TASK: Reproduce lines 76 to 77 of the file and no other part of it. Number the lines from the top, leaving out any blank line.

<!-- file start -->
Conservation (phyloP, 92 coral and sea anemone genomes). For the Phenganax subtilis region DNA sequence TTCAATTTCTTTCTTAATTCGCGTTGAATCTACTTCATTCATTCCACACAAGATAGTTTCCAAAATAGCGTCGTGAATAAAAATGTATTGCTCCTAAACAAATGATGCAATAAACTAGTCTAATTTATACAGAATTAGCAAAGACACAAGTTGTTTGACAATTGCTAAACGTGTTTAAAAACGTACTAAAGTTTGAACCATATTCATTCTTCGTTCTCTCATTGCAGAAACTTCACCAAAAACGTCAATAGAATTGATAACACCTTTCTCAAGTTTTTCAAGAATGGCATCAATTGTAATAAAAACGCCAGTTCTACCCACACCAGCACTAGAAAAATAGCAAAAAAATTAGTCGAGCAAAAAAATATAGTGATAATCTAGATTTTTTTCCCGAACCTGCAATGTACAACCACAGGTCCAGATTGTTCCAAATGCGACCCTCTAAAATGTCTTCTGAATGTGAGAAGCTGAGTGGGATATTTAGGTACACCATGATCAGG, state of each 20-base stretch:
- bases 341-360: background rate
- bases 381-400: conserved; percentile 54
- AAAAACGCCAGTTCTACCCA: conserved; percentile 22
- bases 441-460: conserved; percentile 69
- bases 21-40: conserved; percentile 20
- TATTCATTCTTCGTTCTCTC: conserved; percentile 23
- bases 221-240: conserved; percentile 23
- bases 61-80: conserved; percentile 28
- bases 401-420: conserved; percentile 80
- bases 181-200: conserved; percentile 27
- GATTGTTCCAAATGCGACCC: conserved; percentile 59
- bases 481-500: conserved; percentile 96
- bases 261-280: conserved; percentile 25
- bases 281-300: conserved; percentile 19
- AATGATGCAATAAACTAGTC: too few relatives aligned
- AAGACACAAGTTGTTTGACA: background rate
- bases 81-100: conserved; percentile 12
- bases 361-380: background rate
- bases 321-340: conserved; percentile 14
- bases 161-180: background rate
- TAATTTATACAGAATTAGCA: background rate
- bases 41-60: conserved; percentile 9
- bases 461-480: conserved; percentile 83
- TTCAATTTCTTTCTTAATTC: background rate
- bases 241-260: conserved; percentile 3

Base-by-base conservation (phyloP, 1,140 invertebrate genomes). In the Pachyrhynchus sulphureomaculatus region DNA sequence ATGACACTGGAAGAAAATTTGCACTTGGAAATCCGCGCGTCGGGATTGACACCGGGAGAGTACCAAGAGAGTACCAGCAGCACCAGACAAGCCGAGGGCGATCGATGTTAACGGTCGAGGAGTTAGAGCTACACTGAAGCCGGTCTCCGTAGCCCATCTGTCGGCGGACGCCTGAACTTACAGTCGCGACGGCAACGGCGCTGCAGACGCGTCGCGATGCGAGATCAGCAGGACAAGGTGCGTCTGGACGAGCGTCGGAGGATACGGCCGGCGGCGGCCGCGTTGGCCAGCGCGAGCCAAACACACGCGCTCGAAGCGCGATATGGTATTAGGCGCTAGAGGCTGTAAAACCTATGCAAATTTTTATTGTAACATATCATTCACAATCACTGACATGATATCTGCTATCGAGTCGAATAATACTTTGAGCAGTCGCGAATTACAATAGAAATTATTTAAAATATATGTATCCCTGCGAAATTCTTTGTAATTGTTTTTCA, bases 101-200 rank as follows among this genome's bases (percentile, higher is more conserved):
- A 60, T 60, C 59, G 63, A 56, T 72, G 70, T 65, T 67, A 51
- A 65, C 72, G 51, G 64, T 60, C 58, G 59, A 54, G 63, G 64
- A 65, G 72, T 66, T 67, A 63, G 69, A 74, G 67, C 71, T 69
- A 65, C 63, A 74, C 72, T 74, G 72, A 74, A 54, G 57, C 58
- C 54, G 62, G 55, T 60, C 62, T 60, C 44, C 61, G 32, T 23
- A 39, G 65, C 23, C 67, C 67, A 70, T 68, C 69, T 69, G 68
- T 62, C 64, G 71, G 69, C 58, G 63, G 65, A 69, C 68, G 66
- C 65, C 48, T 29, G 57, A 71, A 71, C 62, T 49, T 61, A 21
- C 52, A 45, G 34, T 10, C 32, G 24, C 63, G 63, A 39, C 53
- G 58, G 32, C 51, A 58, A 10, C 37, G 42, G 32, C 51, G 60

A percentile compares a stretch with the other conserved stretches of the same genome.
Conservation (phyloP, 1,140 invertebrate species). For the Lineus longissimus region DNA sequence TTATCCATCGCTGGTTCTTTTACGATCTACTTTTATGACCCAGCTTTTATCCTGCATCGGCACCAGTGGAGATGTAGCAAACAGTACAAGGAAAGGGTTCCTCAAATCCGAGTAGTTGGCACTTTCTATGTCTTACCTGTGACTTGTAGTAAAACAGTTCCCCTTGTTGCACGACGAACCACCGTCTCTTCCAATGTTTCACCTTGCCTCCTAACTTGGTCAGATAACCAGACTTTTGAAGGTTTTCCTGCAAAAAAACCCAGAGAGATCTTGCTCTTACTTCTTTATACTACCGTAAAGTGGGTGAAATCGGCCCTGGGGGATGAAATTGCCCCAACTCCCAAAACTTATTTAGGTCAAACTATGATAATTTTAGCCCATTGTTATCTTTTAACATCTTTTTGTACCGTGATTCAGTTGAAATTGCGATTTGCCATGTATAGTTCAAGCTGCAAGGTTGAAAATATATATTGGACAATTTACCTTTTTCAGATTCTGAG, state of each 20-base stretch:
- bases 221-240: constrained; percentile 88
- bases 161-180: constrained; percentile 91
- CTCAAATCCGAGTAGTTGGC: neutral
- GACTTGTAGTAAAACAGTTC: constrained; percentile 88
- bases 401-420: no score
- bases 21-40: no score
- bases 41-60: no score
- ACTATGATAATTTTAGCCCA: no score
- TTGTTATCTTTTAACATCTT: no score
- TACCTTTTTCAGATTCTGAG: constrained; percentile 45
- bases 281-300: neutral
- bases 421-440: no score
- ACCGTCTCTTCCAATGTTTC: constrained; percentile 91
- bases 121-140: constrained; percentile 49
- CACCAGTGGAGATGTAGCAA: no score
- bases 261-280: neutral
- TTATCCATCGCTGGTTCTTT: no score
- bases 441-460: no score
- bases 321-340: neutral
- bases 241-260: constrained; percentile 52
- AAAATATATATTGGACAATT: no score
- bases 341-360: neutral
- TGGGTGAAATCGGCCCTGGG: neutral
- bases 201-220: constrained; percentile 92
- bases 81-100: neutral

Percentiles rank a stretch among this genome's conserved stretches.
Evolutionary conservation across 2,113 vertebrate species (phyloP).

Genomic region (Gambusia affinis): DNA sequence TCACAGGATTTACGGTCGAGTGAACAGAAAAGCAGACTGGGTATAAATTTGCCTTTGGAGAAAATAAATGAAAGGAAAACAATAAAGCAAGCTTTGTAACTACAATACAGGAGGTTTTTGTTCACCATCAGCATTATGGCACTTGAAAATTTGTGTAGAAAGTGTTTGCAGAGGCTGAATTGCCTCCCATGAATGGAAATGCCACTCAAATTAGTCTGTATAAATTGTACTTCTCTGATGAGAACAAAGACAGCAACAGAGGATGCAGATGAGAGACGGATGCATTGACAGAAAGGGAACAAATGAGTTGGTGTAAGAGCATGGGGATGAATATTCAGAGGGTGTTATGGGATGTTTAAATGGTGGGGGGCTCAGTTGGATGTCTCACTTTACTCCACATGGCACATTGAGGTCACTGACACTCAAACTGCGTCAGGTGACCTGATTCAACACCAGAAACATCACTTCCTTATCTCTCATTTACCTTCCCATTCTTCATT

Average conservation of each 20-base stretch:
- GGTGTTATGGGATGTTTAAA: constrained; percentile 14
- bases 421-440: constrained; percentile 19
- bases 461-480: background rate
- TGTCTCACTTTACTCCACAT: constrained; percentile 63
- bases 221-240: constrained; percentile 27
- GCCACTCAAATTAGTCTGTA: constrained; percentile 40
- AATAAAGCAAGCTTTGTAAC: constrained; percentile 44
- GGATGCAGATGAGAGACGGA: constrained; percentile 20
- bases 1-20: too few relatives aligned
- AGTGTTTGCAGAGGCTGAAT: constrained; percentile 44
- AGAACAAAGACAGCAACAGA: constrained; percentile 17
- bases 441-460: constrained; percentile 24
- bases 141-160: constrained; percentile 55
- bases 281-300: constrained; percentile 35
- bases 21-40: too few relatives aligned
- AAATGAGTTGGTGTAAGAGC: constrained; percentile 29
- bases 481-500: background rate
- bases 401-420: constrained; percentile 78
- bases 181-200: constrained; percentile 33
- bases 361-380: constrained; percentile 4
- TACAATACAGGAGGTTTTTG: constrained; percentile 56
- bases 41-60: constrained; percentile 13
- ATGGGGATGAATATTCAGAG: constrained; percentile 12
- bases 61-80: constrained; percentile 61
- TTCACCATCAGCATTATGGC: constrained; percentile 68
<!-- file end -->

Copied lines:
- GGATGCAGATGAGAGACGGA: constrained; percentile 20
- bases 1-20: too few relatives aligned